Following the rule above, make sure that you're discussing features that relate to their problem. Remember, they requested the demo because they have pain points they want to eliminate.
By focusing on solving the problem, you're showing optimal value to the prospect and they'll view your product or service as a solution, not just another neat gadget with a ton of irrelevant tricks.
7. Talk Up Your Company.
Your product or service is a part of your brand. If the prospect decides to purchase, they're purchasing from you.
Market your business as a great company that's delivering a supreme product. This helps serve two purposes:
- They could become a repeat or long-time customer.
- They'll recommend and refer you to others facing similar issues.
Your brand is a unique selling point that differentiates your product or service from others in the market. So don't be afraid to brag, especially if you have some great customer testimonials or case studies to leverage.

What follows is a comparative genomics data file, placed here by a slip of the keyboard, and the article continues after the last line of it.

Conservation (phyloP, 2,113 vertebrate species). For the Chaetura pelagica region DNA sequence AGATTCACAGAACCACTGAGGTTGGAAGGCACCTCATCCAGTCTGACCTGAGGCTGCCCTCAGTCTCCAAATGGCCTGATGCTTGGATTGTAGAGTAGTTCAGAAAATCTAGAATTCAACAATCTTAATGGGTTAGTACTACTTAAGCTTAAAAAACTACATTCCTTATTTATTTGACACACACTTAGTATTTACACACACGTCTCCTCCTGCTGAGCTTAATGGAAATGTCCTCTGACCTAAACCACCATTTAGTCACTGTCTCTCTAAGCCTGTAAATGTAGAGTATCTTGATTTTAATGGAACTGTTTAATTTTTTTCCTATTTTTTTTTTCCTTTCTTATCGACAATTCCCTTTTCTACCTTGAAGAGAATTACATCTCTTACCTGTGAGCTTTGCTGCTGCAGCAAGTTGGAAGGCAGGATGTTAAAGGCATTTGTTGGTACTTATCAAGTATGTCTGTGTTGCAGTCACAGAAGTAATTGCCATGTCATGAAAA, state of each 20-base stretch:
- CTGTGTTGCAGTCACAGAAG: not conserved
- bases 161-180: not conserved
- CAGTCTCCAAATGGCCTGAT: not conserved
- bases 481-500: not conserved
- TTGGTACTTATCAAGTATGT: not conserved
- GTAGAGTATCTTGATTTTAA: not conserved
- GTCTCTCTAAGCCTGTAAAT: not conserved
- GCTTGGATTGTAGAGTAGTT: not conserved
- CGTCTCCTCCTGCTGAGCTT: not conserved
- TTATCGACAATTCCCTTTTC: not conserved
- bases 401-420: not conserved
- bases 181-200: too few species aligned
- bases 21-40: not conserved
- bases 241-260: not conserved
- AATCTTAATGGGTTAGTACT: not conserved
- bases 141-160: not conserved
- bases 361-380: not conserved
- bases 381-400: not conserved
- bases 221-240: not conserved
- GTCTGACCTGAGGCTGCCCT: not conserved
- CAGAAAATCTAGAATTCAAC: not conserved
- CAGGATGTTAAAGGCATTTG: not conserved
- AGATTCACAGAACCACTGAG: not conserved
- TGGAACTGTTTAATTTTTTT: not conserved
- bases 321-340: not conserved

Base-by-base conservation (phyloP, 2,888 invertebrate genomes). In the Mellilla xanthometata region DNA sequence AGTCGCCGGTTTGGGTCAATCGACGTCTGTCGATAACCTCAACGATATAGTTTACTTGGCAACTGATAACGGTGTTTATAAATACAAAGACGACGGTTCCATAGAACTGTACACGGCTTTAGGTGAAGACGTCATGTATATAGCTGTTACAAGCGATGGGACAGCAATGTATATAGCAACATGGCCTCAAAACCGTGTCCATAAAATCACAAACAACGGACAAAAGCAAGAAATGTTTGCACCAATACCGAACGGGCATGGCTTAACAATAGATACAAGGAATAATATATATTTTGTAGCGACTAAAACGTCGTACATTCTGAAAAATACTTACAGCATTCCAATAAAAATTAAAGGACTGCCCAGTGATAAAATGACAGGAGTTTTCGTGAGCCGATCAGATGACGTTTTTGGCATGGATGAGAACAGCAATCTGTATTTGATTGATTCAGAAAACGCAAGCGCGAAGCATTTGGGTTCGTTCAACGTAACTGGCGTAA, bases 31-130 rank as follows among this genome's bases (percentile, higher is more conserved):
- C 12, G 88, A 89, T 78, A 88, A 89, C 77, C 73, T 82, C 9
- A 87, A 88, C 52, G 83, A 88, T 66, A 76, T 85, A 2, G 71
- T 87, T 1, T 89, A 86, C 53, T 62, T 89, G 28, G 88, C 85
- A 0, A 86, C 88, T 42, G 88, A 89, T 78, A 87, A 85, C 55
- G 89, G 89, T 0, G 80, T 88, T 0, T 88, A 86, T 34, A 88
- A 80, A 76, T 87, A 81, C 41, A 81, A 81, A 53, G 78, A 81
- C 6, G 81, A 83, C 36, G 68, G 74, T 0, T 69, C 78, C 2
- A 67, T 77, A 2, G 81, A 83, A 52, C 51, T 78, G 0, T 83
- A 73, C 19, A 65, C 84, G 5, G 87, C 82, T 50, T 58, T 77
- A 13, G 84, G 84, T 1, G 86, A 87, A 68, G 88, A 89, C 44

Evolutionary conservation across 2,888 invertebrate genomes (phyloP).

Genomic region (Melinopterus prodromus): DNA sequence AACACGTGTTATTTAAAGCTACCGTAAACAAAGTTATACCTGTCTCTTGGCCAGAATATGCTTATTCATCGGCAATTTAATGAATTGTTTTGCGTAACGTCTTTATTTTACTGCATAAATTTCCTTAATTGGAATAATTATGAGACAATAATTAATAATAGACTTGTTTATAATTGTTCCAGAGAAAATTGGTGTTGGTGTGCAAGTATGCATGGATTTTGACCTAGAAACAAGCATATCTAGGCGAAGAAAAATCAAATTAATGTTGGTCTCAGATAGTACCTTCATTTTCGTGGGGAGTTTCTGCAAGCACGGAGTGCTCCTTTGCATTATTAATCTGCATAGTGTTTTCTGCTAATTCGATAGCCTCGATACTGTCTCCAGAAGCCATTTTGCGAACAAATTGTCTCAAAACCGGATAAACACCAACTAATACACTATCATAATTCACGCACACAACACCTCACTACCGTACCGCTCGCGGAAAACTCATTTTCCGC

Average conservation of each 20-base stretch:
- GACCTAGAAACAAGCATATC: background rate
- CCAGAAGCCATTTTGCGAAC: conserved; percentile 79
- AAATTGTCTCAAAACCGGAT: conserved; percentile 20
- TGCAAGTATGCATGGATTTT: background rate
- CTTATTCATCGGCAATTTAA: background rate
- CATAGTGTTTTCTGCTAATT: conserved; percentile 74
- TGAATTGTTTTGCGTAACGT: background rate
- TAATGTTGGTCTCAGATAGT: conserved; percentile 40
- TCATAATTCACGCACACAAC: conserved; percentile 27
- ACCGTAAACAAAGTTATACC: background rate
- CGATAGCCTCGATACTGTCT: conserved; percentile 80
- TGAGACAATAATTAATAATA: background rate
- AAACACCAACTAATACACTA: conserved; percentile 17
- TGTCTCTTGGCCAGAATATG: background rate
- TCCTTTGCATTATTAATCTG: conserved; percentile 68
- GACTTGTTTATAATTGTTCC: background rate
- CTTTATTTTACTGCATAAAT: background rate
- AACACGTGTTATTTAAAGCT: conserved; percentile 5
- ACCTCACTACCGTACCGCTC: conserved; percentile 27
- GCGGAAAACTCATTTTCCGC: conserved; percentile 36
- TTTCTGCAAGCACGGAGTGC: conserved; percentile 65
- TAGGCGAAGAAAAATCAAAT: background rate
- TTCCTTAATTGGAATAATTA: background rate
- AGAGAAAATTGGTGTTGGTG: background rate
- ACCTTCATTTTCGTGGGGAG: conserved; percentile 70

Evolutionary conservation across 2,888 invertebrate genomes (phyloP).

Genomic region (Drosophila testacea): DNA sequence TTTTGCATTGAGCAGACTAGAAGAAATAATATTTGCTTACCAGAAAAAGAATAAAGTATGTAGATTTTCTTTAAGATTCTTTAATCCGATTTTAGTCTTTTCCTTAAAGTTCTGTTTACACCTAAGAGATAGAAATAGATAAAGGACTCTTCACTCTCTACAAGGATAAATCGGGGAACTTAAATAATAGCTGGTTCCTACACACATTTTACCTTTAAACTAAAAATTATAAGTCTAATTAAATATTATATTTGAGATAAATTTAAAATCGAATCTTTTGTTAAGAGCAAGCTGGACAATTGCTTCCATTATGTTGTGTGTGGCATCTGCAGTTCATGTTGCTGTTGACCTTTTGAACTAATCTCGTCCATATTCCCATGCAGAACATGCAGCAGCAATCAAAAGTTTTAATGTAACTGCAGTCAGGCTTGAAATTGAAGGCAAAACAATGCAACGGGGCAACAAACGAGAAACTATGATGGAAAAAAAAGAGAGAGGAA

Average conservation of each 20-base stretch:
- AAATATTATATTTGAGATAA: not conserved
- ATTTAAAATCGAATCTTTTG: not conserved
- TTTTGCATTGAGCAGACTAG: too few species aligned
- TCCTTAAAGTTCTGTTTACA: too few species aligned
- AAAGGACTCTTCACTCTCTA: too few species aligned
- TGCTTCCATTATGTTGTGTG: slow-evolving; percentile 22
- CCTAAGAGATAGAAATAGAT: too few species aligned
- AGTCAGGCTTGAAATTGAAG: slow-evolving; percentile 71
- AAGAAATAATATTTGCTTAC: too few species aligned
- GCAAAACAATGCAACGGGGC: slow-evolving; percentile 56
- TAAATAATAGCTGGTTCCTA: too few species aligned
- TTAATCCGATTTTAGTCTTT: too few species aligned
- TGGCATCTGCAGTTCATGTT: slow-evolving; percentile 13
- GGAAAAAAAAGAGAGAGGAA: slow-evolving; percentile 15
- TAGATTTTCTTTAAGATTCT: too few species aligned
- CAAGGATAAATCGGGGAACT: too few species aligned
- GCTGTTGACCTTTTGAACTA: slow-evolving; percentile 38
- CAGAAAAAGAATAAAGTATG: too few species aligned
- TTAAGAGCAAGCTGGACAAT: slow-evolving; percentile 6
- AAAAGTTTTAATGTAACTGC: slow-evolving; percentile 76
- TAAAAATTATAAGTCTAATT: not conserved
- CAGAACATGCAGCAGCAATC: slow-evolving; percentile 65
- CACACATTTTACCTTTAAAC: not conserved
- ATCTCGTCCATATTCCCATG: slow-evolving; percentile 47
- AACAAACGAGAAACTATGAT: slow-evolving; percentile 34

8. Give Opportunities for Questions.
The sales demo should feel like a 60:40 conversation, where you're explaining your product or service's value, but not lecturing.
Encourage the prospect to speak up and ask questions whenever they'd like throughout the demo. Build in brief breaks where you ask if you can clarify anything for them as well.
9. Always Follow Up.
You'll want to end the sales demo with a strong call to action and clear understanding of next steps — both from you and the prospect.
And don't sit around waiting for a call after it's over. Follow up with them to remind them what you and your product have to offer. Sometimes it's just that gentle reminder that they need.
A great landing page paired with a wonderfully executed sales demo makes for some pretty epic sales.
Put these principles to good use and get started on creating your own “Request a Demo” landing page to help drive and convert more qualified leads.